Aside from Michael (voiced by David Thewlis), who appears to be a robot, too, they all look and sound exactly the same. And despite having written a book on how to help and serve others, it seems impossible for him to relate to a single one of them.
Just as he’s really cracking up, he hears a woman’s voice down the hall, and it’s a voice that doesn’t sound like anyone else’s. So he runs down the hallway, knocking on doors trying to find the woman (Jennifer Jason Leigh) who belongs to the voice, and when he does, she looks unique as well.
Is this love? Were these two, so different in appearance and voice from everyone else in the world, meant to find each other?
Anomalisa was adapted from the play Francis Fregoli, both written by Charlie Kaufman (screenwriter for Being John Malkovich; Adaptation; Eternal Sunshine of the Spotless Mind; Synecdoche, New York).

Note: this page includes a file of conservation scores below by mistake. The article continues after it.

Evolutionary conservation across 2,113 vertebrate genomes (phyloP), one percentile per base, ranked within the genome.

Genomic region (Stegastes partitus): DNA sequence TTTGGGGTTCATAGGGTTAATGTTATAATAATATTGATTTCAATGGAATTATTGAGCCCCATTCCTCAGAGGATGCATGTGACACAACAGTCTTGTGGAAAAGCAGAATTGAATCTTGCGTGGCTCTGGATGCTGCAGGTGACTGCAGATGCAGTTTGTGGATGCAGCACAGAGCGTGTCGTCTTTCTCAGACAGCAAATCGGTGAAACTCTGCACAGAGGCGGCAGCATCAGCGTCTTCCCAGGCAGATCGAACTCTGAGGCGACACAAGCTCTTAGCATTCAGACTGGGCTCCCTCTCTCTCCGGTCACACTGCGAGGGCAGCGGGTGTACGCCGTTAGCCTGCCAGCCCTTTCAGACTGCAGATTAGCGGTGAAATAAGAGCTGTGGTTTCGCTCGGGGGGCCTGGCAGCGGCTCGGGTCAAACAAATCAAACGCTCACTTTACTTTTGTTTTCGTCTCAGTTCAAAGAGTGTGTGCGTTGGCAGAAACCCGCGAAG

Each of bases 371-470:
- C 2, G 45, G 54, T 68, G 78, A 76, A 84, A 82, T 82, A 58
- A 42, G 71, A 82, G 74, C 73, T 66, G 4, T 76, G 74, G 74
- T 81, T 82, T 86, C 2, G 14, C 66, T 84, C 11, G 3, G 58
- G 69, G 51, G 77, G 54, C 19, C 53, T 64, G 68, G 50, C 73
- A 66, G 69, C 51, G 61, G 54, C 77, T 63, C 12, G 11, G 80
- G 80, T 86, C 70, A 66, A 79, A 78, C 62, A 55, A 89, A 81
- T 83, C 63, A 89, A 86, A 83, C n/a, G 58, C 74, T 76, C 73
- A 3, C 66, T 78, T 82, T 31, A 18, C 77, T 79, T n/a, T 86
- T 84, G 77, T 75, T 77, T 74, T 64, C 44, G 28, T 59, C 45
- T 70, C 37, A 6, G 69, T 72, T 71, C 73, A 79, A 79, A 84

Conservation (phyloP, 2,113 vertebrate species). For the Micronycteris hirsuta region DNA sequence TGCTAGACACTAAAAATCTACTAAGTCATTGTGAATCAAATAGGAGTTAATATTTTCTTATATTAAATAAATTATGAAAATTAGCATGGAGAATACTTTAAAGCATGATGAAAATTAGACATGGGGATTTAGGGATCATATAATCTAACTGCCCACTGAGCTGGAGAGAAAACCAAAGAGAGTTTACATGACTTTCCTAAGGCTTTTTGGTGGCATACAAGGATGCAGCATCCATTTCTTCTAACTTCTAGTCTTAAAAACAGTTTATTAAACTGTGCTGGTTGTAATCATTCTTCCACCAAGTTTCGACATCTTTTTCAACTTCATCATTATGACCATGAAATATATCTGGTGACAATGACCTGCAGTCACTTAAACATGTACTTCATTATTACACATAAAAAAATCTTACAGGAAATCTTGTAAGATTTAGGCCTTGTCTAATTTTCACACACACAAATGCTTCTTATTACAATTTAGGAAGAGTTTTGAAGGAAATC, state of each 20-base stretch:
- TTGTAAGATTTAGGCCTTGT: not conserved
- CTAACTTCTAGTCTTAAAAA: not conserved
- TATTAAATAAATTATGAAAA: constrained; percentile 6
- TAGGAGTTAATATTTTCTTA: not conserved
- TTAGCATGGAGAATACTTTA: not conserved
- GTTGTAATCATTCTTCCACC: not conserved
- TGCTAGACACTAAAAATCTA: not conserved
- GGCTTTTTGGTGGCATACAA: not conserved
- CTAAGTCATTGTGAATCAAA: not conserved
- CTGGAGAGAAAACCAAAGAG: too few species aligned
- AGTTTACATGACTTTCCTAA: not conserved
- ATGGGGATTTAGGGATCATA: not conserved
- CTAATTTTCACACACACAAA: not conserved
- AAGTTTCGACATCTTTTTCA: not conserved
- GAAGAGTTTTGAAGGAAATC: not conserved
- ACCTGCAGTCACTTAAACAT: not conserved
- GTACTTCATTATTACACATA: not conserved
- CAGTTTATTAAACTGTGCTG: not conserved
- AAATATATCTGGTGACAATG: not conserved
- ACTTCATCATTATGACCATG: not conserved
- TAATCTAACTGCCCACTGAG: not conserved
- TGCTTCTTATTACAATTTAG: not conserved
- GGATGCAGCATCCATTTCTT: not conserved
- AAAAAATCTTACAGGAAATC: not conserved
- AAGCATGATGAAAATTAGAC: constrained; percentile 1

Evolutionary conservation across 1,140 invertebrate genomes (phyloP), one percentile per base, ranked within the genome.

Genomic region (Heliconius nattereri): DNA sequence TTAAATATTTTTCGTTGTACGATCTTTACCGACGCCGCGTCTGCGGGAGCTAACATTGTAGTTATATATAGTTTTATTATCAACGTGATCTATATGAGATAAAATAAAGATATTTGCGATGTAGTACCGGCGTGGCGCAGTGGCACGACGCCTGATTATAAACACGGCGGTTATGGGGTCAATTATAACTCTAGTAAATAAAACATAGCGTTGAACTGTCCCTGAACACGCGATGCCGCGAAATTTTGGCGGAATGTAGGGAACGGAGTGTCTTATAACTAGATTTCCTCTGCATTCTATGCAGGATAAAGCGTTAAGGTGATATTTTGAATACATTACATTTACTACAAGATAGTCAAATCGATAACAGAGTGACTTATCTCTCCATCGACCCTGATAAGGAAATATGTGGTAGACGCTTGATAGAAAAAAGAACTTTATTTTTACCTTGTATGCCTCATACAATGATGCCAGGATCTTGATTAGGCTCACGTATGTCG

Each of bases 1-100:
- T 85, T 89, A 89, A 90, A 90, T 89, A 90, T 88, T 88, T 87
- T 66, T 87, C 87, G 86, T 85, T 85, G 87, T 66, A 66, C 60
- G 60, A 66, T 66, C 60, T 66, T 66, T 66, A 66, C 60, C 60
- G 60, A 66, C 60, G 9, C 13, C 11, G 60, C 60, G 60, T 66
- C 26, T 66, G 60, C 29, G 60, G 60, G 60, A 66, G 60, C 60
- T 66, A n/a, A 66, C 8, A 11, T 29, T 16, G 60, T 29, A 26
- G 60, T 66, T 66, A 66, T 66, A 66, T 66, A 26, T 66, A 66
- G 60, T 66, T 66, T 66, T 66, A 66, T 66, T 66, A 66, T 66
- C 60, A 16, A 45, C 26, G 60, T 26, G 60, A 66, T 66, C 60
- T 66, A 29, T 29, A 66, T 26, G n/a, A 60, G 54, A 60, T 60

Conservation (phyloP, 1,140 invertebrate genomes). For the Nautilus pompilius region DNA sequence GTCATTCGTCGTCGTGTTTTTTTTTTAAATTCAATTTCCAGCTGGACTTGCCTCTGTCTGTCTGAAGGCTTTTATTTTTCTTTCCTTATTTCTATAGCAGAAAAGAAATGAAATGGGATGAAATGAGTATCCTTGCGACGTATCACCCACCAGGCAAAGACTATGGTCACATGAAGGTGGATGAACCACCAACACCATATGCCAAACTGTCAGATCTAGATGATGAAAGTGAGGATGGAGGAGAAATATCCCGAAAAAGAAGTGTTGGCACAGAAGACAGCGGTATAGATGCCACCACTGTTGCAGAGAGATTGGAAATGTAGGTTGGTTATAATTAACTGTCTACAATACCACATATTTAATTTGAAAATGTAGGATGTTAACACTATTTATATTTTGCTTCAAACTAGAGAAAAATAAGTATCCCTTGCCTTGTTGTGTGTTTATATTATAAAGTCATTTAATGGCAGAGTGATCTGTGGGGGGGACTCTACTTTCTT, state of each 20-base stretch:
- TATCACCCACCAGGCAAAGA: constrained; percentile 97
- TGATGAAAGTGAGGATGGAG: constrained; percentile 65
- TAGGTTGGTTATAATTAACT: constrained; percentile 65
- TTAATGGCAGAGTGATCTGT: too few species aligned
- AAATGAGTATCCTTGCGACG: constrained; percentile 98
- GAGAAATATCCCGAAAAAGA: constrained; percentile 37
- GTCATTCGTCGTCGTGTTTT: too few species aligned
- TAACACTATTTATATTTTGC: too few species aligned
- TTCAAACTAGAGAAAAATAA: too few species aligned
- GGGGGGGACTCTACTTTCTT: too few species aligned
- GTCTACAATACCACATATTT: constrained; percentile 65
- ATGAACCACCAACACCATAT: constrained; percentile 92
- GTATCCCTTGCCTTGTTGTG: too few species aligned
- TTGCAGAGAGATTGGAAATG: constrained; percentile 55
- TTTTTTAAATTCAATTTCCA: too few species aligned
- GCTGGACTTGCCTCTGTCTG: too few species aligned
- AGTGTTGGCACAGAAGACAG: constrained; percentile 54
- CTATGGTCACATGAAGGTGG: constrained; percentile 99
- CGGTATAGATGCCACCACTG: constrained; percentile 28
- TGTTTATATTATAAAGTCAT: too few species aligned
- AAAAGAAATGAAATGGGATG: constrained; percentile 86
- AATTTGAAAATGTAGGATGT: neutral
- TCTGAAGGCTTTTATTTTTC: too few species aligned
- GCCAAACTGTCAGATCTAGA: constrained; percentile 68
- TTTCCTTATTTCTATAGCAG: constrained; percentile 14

Although he directed the movie with Duke Johnson, it’s Kaufman’s screenwriting that makes him one of the most original thinkers working in cinema.
The film is animated, allowing for the extras to look alike and sound alike more easily. But remember the scene in Being John Malkovich where everyone is John Malkovich and all they can say is “Malkovich”? Clearly he’s toyed with this idea before, however through ego rather than a mid-life crisis of identity, so there would have to be other reasons for the animation. Perhaps to simplify the theme by making the production child-like? Perhaps to freak us out with strong sex-scenes?
Whatever the reasons, the animation is both realistic and dreamy at the same time – rather Anime, really, though Anglo-centric.
In classic Kaufman style, the film isn’t laid out before the audience. It’s teased out. It’s a bit of a maze. It’s unconventional.
And when the surprise begins to dawn, you can’t get enough; you want more. And when the surprise, then, really hits, you’re left dazzled, mind-blown, talking about the film for days.
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